Distracted also means that we become irritated, especially with people who do not share our single-minded need to get something done.  We might come to the conclusion that they are irresponsible, lazy or just don’t care about the fact that we’re stuck with all the work.  This is what happens to Martha.  In fact, she attempts to manipulate Jesus into taking her side by implying that perhaps he doesn’t care if she is burdened with all the work which her sister ought also be helping out with.  “Tell her to help me,” she demands.

Again, this is not someone engaged in what we would call “faith active in love.”  Rather, this is an attempt at triangulation because she is angry about the service she is providing.  Jesus is not someone who is vulnerable to triangulation or manipulation.  Moreover, Mary has no intention of entering into this conflict.  She has other priorities: and what she wants Jesus calls “…the better part, which will not be taken away from her.”

What is this “better part?”  To begin with, let me say it is definitely not a swipe at the value of providing service and hospitality.  This other part is not “better” because the service Martha offers is without value.  Rather, what Jesus is providing here is a perspective on the relationship between spirituality and service.  The two do not represent separate poles of the Christian life.  They are inextricably linked in such a way that Christian service no longer had the potential of becoming a “distraction”—a task that becomes a burden precisely because it is wrongfully linked to the value of the person doing it.

According to the Christian faith, our value, our sense of self (which is the same thing) is not derived from our accomplishments or the impressive nature of what we achieve.  When our value and sense of self comes from holding up a mirror to our accomplishments and activity, and when in their absence we fall into despair, as if we are then a nobody, then it becomes an obsessive burden—a law, just as the good works and religious laws functioned in faith communities.  In fact, this is the connection between Luther’s world and ours.  Our value—what was then called our merit as individuals—is defined by what we do, by how well we fulfill the law of “shoulds.”

So what is the better part Jesus refers to?  Well, he is.  Mary’s sense of self, and her value as a person, comes from what Jesus inspires in her.  It comes from the grace that is received passively and by faith, and which comes from him, as the One in whom Divine life is enfleshed.  In other words, what she receives from him is God, in whom is love, life, peace, hope, joy, and all that the human heart thirsts and hungers for.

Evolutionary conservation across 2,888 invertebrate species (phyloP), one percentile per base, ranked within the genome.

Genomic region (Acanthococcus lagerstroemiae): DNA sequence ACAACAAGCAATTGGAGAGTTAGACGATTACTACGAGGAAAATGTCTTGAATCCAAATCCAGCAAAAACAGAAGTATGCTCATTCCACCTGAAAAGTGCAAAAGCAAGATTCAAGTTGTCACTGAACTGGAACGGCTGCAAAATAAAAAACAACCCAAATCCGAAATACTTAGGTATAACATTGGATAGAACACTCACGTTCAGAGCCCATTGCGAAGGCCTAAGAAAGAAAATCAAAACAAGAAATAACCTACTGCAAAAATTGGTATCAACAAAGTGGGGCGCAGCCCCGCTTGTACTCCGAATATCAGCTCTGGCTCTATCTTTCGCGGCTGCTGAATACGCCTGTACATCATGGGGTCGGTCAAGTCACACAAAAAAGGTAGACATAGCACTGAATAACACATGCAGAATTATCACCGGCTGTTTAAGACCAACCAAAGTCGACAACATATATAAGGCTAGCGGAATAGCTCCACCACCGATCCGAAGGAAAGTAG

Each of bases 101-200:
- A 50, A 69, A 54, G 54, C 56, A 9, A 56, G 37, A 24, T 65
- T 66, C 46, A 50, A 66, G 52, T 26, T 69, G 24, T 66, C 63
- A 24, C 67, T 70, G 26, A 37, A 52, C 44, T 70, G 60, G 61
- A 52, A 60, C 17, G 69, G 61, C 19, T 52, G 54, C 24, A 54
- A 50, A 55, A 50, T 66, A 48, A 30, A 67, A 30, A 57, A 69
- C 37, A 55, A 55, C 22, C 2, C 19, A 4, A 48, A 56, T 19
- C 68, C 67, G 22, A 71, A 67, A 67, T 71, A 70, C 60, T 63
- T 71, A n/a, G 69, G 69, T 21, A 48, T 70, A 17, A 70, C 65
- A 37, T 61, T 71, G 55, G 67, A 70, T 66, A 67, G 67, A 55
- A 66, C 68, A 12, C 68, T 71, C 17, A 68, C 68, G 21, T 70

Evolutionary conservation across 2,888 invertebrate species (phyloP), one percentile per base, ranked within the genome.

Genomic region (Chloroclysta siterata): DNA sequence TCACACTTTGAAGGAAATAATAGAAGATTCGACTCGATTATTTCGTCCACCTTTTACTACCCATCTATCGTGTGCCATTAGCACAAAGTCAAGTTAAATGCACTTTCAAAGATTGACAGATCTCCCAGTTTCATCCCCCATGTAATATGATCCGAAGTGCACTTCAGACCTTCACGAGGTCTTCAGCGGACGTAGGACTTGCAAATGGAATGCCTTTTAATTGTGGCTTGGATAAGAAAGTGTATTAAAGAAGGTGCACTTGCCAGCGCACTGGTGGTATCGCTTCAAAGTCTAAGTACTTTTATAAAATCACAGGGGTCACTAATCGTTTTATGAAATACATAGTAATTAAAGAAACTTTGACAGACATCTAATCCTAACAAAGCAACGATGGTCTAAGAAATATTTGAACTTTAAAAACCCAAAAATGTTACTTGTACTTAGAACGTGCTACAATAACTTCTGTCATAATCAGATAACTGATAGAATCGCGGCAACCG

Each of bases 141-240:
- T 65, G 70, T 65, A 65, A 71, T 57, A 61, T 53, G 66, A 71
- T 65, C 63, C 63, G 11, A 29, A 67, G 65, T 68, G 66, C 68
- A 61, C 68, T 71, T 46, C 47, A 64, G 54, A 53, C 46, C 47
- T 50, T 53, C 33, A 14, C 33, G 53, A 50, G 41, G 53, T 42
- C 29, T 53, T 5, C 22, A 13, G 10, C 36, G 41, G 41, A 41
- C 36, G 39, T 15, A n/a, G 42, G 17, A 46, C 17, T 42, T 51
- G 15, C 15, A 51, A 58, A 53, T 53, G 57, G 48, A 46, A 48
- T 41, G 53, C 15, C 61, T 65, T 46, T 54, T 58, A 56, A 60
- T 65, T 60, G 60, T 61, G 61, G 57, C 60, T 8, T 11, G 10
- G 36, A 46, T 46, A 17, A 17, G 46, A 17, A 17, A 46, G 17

We don’t place burdens on ourselves for no reason.  We don’t become “distracted” by activity and works for their own sake.  We do so because of what we think they will result in, of how they will benefit us.  The more we do, the more we accomplish, and the happier we will be.  We derive merit and value thereby.

According to the Christian faith, while there is definitely merit and value to be derived from our work, it is the value that accrues to others and the community we serve.  What makes work good is that it benefits those for whom it is done.  What makes it service is that it serves others.  “I have called you to serve,” said Jesus.  But it begins with the “I”.  We are not serving ourselves.  We are not trying to justify our existence in the service we render.  We are serving the One from whom we receive the grace of unconditional love and acceptance.

 

In Colossians, Paul says the mystery of the Christian faith is this: to us, (the Gentiles) God chose to make known how great are the riches of the glory of this mystery, which is Christ in you…  The mystery of where the riches of God come from is in the Christ who lives in us through faith.  Faith doesn’t just lay hold of what Jesus says, as if he were just another guru.  Faith lays hold of Christ himself.  For he brings to us not only another teaching about God.  He brings God to us.  He is God in the flesh.  As we lay hold of him through faith, as Mary is doing here, we receive the riches of divine life: love, joy, peace, innocence, righteousness, and therefore, value beyond measure.

Consider this.  If we might find value by seeing ourselves reflected in what we do, imagine how much more we see as reflected in the presence of Jesus Christ.  It is this that results in a form of service to others that is truly directed toward the good of those who are served.  In service, we are not distracted.  We are focused on the needs of our neighbor, not to gain value for ourselves, but to gain value for the neighbor.

Human beings are more than what we do.  We are meant to become what the Bible calls “Children of God, Inheritors of the riches of God in Jesus Christ.”  Through faith we receive value beyond measure, and this frees us from the bondage of needing to earn value by what we do.  It also frees us to render service for the sake of others; it is “faith active in love.”